Coutinho and his company of actors tend not to drift outside the proscenium. Piñeiro and Co. drift everywhere, from green rooms to the backseats of cars, while retaining the essential strangeness of theatrical exchange/surrender. Viola spins off a dialogue between Olivia and Viola in Act I of Shakespeare's Twelfth Night, repeated several times during the playing (and this playing involves some of the same actor-characters both in costume and out, on stage and at home supposedly running lines), with the comedy's text blurring into the movie's own, until no line separates the stage from life. And this culminates in the movie's extraordinary centerpiece, which resolves the first half's storyline (a "plot" to seduce a would-be boyfriend, faintly echoing a storyline in Shakespeare's comedy) and launches a new story which ends Viola. Actor Cecilia (Agustina Muñoz) sits in her car with Viola (Maria Villar), who delivers DVDs and CDs by bicycle to subscribers around Buenos Aires. Gradually, Viola becomes inculcated in Cecilia's strange world of acting, partly through the course of a dream (subtly denoted by a change in the weather), until she's literally cast in the production that Cecilia and her company is doing-not exactly a production of Twelfth Night, but a compressed amalgam of Shakespeare's high masterpieces, of which Twelfth Night is arguably the highest. (Piņeiro and Co. glanced at another high comedy masterpiece, As You Like It, with the effervescent short they made prior to Viola, titled Rosalinda and featuring almost exactly the same set of actors.) Cecilia, with her fellow actor Ruth-who happens to be Viola's friend and walking past Cecilia's car-commit the theatrical act of surrendering to Viola, creating a space for her to step into, an acting space, and Viola suddenly reveals that she knows some Shakespearean text, which may or may not be part of the dream, which, Viola is telling us, is the essence of theater.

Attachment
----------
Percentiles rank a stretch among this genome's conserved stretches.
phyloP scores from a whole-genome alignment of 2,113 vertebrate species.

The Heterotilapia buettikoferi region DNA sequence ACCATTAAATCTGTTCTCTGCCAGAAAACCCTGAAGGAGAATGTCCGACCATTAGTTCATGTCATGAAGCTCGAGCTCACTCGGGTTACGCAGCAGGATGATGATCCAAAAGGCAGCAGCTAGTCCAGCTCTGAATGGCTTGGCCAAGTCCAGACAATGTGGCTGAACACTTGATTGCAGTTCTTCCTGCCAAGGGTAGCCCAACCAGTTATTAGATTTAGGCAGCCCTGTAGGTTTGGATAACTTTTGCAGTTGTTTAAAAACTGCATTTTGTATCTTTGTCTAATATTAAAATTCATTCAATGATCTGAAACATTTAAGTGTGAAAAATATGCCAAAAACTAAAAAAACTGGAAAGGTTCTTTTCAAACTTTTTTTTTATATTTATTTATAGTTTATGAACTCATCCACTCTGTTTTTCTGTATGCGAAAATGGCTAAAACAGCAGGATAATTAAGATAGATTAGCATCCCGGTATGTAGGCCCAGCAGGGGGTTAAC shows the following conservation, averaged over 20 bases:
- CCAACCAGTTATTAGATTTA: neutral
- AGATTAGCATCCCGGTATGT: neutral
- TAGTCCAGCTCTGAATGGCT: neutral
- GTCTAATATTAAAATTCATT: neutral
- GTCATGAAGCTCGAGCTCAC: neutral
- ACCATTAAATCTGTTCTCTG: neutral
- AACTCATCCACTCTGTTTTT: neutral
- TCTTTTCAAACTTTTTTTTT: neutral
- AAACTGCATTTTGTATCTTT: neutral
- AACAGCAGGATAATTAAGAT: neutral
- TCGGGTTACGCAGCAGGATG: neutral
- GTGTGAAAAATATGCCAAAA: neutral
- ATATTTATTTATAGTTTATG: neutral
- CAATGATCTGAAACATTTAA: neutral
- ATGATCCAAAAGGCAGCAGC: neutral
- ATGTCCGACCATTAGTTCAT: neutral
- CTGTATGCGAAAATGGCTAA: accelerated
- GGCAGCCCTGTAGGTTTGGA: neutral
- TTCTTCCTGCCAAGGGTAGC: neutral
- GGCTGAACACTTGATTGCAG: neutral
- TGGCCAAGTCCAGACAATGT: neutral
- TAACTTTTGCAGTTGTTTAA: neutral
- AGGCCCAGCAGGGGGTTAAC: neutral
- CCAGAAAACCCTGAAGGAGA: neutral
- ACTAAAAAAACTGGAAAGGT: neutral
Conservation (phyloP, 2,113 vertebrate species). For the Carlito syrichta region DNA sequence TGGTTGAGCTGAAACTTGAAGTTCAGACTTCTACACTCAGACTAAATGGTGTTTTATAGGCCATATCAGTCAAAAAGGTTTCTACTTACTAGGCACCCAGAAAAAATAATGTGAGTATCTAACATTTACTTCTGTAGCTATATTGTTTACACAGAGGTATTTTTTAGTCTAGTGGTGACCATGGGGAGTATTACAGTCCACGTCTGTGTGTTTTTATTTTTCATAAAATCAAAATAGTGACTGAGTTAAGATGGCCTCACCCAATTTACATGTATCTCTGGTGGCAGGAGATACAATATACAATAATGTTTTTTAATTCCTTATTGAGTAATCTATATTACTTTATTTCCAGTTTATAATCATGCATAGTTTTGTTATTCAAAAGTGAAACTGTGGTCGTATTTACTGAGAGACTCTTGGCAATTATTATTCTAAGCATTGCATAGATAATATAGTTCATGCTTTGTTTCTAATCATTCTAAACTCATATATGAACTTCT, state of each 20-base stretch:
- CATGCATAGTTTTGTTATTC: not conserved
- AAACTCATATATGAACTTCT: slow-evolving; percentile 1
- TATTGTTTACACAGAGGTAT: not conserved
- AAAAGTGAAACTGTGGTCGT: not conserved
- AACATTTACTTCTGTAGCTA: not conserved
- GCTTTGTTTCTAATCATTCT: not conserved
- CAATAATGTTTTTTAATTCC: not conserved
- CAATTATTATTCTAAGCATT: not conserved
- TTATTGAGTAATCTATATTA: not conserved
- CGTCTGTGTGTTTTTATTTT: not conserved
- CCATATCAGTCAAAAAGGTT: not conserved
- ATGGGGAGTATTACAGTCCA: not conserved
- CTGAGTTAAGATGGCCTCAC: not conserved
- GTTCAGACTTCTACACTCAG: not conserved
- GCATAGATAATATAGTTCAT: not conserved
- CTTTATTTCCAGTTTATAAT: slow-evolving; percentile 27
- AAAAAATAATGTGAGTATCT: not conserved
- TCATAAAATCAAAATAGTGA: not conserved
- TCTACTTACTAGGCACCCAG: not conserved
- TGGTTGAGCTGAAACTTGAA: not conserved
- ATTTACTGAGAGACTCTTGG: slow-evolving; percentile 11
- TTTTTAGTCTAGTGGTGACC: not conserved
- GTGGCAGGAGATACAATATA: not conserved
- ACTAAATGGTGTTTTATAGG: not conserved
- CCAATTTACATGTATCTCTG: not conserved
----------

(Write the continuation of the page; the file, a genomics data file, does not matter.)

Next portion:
And in this surrender, Viola takes over Viola in the cinematic sense: The action shifts invisibly to her point of view. The other actors are now off-screen, the camera trained only on her, a woman we've barely come to know but utterly asserts her space. Earlier in Viola, the women of the company discuss the element of seduction, "the game of conquest" permitting "having everything against you so as to have him conquered by the force of seduction." The movie surrenders this story of seduction, unexpectedly. It's usurped by a more interesting player, this Viola, this bicycling woman depositing home entertainment at people's doors, whose story equally unexpectedly takes a poignant turn just before the closing credits. Her voice on the soundtrack reveals that the final scene is being recalled in her head at some later date, the moment when she thought she truly loved her boyfriend Javier (Esteban Bigliardi) and the moment when that love began to dissolve. Viola, like an actor removing a mask, begins as a comedy and ends as something else, not a tragedy exactly, but in the land of saudade. All in an hour.